Is every coach ultimately responsible for players who assault women?
Can they anticipate every wayward misstep while players roam dorms and frats?
Maybe the more important questions is – Are coaches ultimately on the hook for following the advice of bosses or lawyers at their university?
I’m all for finding an HMFIC to use as a scapegoat for the collective insanity at Michigan State. The president resigned, and then the AD quit too, but we’re still angry and want another pelt to hang on the wall of extreme shame in East Lansing.
Let’s find the right victim.
Bad stuff happened at Michigan State – a lot of it. Larry Nassar’s victims now total 265, and the assaults against women allegedly perpetrated by athletes are near 20. Most of the accused have been football players, but Mark Dantonio isn’t nearly as well known as Izzo, so we tend to point toward Tom, who had a grad assistant accused of hitting a girl in a bar and a couple of former players who may have gang raped a student in their dorm room.
Really ugly stuff, and we are tired of entitled students (athletes or not) who assault vulnerable women and girls. We want justice.
But is it just to hold Izzo culpable for every player who violates the law or our sense of what is right and wrong? Would we simply be balancing the scales by creating yet another victim in this mess?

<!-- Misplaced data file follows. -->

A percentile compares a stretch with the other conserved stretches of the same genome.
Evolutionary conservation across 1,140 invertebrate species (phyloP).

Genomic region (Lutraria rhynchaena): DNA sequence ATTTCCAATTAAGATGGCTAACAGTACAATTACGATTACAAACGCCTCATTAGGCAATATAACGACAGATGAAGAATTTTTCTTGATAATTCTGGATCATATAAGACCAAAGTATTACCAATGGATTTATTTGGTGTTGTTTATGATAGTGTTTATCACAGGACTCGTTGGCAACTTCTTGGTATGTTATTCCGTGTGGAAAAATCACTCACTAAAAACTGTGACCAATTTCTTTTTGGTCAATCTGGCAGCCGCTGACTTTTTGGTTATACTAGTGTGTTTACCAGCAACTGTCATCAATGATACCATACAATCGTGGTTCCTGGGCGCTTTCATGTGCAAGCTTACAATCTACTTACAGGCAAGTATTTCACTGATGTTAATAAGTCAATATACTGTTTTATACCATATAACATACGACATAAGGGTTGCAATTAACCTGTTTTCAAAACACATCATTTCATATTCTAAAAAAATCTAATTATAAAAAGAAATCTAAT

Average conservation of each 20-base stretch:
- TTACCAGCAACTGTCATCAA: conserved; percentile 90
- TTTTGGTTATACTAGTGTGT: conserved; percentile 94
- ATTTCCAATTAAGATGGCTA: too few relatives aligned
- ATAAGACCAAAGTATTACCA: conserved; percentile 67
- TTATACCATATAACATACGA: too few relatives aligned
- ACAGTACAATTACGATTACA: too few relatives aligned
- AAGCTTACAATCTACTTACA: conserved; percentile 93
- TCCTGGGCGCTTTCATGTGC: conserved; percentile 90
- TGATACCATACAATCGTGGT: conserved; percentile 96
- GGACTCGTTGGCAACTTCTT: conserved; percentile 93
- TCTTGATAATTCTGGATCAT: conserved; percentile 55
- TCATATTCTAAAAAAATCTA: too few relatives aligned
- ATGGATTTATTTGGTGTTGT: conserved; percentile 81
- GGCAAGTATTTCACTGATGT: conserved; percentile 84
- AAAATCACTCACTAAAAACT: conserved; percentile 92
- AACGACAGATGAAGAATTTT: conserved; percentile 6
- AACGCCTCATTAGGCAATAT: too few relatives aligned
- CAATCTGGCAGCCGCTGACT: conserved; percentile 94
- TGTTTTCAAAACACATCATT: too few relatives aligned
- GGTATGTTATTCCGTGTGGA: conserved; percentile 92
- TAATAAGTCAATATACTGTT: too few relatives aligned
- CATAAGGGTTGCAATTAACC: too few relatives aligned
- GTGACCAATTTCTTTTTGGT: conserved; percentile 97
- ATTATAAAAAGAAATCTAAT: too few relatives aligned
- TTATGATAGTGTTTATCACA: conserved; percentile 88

How about we choose to look at this Izzo business like this – if Izzo took part in any effort to sweep under the rug any evidence against one of his players or assistants, he has to go. Fire him. Done. Adios. Anyone who protects rapists does not deserve to keep his job, or be in a position lead boys into manhood.
If Izzo was told to allow an investigation to take place before determining whether a player was worthy of remaining as part of his program, that’s a different matter. It’s weak, but not actionable.
In the society we have created, all a man or women is asked to do is report everything he or she knows to his superior. That is the extent of the responsibility we have as an employee. We can dicker over what level of pathetic-ness that represents, but it in many cases it is all we are allowed to do. It doesn’t set us up to be viewed as an outstanding human being, but it’s how a lot of weak assholes keep their jobs.
Act unilaterally and you may be fired. Top what you believe is the right thing, and you might wind up a good and unemployed person.
These are pathetic times, so we need to make sure the most pathetic are punished. If we deal outside the shades of gray that are mandated in employee handbooks and HR seminars to limit exposure, who among us might be next?
Izzo appears to have been weak, but not culpable.
Kent Sterling hosts the fastest growing sportstalk show in Indianapolis on CBS Sports 1430 every weekday from 3p-7p, and writes about Indiana sports at kentsterling.com.